New saddle under the Christmas tree? You need this free fitting guide!

From Horse Talk

“A well-designed and correctly fitted saddle is vital to the performance of both horse and rider.”

Read more: http://www.horsetalk.co.nz/2016/12/27/new-saddle-christmas-free-fitting-guide/#ixzz4U02mu9N4 Reuse: Interested in sharing with your readers? You are welcome to use three or four paragraphs, with a link back to the article on Horsetalk. Follow us: @HorsetalkNZ on Twitter | Horsetalk on Facebook Measuring the 3-dimensional shape of the horse’s back with the Arc Device™.Measuring the 3-dimensional shape of the horse’s back with the Arc Device™.

Were you so good this year that there was a new saddle under your Christmas tree? It may make you very happy, but you need to be sure that your horse is happy, too. Master saddle Jochen Schleese provides some advice – and a free guide on saddle fit.

The art of fitting a saddle to both horse and rider is something which is not explained in a few sentences; indeed something new can be learned every day, as each client brings with him or herself something different to consider. It’s not rocket science, but it is a science, combined with the artistry of actually building the saddle. It is important to work closely with veterinarians and physiotherapists and other equine professionals to constantly ensure the most optimal combination of horse, rider and saddle.

Anatomical considerations of both horse and rider are a key determinant in how to choose the correct saddle. If your generous benefactor got you a saddle for Christmas I hope they involved both you and your horse and didn’t just choose a ‘pretty saddle’. (Which I have to say – unfortunately many of them are, including one really high-end prestigious company whose saddles are not really all that equine-friendly at the end of the day!)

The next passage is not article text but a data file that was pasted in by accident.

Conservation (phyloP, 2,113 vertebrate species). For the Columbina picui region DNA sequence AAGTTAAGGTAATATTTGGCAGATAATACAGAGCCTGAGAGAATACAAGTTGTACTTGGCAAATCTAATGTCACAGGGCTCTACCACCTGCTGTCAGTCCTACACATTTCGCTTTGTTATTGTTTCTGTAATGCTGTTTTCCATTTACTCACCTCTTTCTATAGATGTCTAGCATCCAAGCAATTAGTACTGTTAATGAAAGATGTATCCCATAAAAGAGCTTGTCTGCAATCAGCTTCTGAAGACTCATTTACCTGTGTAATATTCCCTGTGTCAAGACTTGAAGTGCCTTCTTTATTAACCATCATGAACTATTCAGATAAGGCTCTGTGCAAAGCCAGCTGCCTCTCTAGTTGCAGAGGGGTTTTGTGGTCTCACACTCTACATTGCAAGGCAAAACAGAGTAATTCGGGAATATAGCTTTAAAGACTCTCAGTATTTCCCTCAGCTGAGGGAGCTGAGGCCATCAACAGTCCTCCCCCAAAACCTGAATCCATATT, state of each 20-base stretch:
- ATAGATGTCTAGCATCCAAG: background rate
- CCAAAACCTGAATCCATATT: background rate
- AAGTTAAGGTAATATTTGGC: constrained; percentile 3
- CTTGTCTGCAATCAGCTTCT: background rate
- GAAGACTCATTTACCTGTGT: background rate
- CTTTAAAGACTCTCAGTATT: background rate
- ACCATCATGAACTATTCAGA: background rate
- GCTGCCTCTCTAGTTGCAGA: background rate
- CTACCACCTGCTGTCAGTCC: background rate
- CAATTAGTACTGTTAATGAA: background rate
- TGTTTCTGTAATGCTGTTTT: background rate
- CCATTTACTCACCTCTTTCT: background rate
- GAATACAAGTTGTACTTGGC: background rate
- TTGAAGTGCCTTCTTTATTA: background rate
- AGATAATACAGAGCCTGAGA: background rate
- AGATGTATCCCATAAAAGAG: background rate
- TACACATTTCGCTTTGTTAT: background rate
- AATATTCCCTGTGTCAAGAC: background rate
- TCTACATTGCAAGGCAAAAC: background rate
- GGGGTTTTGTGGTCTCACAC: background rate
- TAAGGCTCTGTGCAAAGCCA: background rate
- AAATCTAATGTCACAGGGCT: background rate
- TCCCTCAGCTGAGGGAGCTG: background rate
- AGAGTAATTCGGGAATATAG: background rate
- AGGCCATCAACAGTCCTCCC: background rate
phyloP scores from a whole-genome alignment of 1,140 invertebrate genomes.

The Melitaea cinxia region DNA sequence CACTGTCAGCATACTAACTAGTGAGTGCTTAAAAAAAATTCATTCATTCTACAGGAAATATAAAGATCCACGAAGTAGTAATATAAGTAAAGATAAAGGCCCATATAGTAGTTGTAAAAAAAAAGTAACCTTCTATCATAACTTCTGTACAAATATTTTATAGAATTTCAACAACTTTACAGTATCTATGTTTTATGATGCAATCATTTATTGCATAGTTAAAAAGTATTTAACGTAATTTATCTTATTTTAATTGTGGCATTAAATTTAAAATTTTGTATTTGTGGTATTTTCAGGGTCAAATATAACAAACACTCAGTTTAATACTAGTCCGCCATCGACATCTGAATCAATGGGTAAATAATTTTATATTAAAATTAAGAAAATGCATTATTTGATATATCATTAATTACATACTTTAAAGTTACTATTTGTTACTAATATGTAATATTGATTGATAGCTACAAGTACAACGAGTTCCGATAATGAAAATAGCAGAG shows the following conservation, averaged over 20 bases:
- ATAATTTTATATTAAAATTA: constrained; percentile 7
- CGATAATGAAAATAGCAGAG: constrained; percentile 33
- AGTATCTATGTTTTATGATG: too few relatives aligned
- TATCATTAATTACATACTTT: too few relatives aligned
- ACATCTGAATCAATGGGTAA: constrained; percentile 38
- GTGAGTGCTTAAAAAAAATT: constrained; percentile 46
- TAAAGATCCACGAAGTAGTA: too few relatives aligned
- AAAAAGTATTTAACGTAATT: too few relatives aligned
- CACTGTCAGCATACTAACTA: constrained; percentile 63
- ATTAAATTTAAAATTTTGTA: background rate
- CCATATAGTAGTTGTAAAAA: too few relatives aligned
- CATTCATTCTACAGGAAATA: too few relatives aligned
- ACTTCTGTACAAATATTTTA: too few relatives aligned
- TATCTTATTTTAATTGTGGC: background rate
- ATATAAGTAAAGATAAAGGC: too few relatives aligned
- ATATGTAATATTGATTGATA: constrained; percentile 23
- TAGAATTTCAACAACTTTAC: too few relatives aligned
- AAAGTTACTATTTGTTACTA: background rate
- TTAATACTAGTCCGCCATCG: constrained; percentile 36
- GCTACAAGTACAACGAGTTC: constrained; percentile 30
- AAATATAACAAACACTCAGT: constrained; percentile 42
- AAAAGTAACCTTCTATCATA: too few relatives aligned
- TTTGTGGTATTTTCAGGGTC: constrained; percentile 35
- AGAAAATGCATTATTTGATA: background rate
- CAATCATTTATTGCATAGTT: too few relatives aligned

The proper way to measure the seat size of an English saddle is diagonally from either saddle nail, on the side of the pommel, to the centre of the cantle. Adult seat sizes vary from 16″ to 19″, with 17″ to 17 1/2″ being the most common – but even these are variable, as the position of these nails can be pretty arbitrary, depending on the mood of the saddler on any given day…(CONTINUED)

saddle-fit-eguideClick (HERE) to download free Saddle Fit eGuied

http://www.horsetalk.co.nz/2016/12/27/new-saddle-christmas-free-fitting-guide/#axzz4TzqEfXq3

2 comments on “New saddle under the Christmas tree? You need this free fitting guide!

  1. Wow, is this the truth espesially if you own an Arabian. Just sold two saddles because neither fit her. Everyone wonders why I ride with the bareback pad for now. You just don’t buy or use any saddle even with the English saddle. People don’t understand you just can’t add padding or risers to make saddles fit. They can severly effect the health of your horse.

    Liked by 1 person

    • I can sympathize too – I think I went thru 2 or 3 western saddles that didnt fit my horse thru the withers – he just was NOT built like a quarter horse & seemed most of the saddles were! Finally ended up with an old endurance saddle that weighted 14 pounds. He & I both loved it. Still have it (in a trunk).

      Like

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